LiPo battery discharge curve
Originally Posted by bhumik147
you think the battery will blast, because its 12% now and the voltages are 4200mV , i never reached to that limit
Cellphones these days use a type of battery called a lithium polymer battery, often abbreviated LiPo. These batteries have a "nominal cell voltage" of 3.7 V, or 3,700 mV (though some newer phones have batteries with higher nominal cell voltages, like 3.85 V). This voltage, from what I understand, is the average voltage which the chemicals in the battery would produce. However, when fully charged a LiPo cell will briefly hit anywhere from 4.15 V (4,150 mV) to 4.30 V (4,300 mV), depending on the battery and the charging circuit which charges the battery. This is perfectly normal for LiPo batteries.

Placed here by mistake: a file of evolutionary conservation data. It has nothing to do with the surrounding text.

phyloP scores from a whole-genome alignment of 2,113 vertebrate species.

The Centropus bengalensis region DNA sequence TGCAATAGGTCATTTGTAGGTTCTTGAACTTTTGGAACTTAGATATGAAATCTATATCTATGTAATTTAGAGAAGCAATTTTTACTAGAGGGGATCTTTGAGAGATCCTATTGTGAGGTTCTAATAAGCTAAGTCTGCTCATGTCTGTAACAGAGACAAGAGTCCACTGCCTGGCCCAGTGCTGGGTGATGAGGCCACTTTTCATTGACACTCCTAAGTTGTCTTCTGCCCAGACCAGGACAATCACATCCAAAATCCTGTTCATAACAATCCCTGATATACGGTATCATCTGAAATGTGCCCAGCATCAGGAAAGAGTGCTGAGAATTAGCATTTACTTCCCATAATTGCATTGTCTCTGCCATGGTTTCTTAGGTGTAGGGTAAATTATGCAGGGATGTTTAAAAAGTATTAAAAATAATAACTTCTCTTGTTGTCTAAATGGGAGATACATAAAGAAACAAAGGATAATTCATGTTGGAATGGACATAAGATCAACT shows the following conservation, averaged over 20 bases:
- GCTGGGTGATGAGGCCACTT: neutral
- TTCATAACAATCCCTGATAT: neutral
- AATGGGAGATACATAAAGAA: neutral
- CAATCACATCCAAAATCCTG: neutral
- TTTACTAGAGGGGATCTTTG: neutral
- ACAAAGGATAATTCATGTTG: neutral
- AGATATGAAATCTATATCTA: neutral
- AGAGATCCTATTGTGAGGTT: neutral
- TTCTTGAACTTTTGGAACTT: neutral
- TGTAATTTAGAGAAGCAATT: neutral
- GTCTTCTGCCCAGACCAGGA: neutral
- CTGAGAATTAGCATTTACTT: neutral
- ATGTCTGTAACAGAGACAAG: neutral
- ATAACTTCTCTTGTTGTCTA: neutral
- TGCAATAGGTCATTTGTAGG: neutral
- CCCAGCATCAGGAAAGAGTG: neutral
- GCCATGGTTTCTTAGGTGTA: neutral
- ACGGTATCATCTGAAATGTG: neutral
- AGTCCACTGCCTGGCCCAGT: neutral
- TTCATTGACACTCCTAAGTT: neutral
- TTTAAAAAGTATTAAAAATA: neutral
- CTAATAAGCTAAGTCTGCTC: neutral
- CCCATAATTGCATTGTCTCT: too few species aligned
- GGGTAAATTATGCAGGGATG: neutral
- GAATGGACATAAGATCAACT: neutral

In other words (and to repeat what pico hackr said above), just charge your phone. The built-in charging circuits and safety cutoffs will charge your battery properly and yet shut off if something goes wrong. If you really want to make sure it doesn't blow up, take off the back cover of your Moto G and watch the battery for any signs of swelling. LiPo batteries will swell up (just like a balloon about to pop) before actually exploding. If it does begin to swell, unplug it immediately, don't put the back cover on it, and put it somewhere safe where it could blow up and catch fire without harming anything. Though extremely rare, cellphone batteries do occasionally explode and if yours does, such an event would definitely be covered by Motorola's warranty.